KB: My business partner in Hoonigan, Brian Scotto, is a total Audi nerd and has had many Audis over the years. He has been working with them for several years now and when my contract with Ford expired he mentioned the possibility of working with us. It took a few years to put it all together, it’s not something that happened overnight. Everything really aligned with Audi wanting to push its performance message in the EV space. They saw us as a great way to deliver a very different message than the other EV brands on the market. We have a very distinct audience with Hoonigan and I have a very large following with what I do with rally, gymkhana and rallycross, so combining all of that with some very great performance products was something that Audi really likes. We put together a great program that worked well for both of us and it was really fun.

Q: The Audi S1 ​​e-tron quattro Hoonitron was heavily influenced by the Audi Sport Quattro S1 Group B rally car driven by the great 1980 and 1982 World Rally Champion Walter Röhrl at the 1987 Pikes Peak in Colorado. can you talk about it

KB: Absolutely. Back in the 1980s, rallying didn’t get a lot of attention in America, so actually seeing it as a kid and being influenced by it is really cool for me. Watch things like ABC’s Wide World of Sports and keep abreast of the development of Audi’s all-wheel drive system in magazines car and driver magazine and engine trend really influenced me. When Audi came to the States and raced at Pikes Peak, they won with the four-wheel drive systems developed in the 1987 World Rally Championship with the Quattro S1 Pikes Peak. It was just one of my favorite cars in the world for a really, really long time – basically since I saw it as a kid. Now later in my life working with Audi after becoming a rally driver and having a lot of success and joy with that career is all just a carrot of sorts, on top of the opportunity to experience and work with such great companies during this time career.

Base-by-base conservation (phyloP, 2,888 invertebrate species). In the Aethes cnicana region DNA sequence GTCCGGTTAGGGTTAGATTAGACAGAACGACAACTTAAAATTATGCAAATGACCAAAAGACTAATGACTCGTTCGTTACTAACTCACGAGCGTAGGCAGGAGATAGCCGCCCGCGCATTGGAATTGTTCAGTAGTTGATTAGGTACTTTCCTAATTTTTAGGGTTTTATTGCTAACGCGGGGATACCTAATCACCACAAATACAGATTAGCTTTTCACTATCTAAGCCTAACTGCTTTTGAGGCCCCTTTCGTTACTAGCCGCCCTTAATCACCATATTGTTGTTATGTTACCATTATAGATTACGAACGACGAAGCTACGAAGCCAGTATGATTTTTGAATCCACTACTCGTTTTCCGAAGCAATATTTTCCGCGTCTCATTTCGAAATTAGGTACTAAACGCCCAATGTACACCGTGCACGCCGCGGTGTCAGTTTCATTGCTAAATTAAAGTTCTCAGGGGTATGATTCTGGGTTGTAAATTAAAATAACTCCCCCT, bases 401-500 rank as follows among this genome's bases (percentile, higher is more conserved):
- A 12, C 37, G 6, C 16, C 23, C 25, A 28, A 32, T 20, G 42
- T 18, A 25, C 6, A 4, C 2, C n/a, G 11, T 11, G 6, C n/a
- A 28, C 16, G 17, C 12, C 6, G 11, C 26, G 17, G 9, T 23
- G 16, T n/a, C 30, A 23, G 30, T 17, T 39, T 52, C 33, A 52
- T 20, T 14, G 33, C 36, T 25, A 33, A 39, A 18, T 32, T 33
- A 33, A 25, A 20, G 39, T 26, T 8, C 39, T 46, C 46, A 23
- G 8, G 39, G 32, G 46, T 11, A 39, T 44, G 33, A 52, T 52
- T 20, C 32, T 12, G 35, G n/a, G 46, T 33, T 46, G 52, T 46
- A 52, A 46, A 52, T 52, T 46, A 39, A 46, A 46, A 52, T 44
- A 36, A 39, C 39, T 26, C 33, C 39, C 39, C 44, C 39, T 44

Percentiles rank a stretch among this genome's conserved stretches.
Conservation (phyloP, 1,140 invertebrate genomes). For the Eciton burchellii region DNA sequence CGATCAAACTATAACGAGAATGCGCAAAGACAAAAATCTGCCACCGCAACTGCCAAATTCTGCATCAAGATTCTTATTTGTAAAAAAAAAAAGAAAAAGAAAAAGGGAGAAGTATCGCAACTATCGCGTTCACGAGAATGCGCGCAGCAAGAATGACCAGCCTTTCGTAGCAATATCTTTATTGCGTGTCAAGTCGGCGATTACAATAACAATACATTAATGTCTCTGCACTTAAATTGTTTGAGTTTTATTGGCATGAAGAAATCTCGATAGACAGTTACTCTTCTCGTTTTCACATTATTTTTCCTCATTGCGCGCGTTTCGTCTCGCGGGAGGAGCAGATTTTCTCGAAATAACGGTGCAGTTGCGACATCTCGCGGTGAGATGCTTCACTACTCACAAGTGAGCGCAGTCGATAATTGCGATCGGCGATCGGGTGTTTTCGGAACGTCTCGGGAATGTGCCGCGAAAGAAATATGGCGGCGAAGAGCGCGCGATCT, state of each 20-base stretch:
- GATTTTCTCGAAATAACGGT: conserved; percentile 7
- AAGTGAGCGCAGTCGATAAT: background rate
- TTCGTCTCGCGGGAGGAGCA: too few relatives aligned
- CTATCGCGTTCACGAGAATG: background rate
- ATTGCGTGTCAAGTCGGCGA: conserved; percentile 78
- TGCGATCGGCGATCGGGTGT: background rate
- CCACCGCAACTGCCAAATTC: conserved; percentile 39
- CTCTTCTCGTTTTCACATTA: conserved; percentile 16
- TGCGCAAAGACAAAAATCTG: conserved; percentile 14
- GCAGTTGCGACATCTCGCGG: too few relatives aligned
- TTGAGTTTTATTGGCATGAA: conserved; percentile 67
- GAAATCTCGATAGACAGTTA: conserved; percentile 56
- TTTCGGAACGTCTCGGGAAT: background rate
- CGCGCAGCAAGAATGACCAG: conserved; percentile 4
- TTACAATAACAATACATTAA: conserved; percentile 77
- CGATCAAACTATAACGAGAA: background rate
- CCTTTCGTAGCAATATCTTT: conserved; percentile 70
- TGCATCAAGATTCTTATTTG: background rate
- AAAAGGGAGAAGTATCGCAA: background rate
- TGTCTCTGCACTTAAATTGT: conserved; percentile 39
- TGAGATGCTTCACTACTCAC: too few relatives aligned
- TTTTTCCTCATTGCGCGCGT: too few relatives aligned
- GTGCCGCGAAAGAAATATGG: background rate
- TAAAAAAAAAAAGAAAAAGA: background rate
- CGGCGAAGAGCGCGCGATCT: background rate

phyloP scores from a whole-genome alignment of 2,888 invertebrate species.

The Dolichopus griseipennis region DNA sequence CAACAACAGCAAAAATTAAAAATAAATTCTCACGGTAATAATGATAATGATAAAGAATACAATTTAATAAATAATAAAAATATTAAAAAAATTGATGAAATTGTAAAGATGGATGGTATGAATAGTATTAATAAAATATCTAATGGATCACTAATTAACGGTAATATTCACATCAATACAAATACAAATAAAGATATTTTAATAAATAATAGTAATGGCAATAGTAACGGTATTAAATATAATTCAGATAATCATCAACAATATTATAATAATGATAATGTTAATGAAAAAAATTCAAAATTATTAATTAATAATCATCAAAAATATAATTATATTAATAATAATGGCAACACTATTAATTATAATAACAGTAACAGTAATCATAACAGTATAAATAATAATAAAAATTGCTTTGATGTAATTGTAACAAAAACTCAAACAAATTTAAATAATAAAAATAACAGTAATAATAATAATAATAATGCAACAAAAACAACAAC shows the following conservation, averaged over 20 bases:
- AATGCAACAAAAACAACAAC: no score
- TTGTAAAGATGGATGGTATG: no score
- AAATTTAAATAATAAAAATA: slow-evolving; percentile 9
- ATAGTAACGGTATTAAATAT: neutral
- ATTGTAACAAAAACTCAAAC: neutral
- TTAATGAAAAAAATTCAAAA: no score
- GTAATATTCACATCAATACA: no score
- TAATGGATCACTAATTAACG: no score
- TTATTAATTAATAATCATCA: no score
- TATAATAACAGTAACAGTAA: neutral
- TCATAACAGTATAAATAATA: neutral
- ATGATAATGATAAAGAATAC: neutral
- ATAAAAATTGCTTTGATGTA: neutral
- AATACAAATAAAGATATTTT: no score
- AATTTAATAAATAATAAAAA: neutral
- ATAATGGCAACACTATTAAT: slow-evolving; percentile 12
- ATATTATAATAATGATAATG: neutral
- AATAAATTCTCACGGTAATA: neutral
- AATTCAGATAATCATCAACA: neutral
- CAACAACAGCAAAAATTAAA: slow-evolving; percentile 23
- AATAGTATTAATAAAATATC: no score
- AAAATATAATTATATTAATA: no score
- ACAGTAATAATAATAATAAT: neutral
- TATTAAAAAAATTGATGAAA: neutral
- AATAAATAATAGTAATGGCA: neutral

Man, I met Hans Stuck and Walter Röhrl and all these heroes of mine that influenced me a lot when I was growing up. Now to be able to drive some of their vehicles and even have the current Gymkhana designed by Audi’s design center has just been an incredible journey and I have to thank the amazing people and company at Audi for wanting to be it involved in me and my company.

Q: How do you see automotive electric mobility and the future?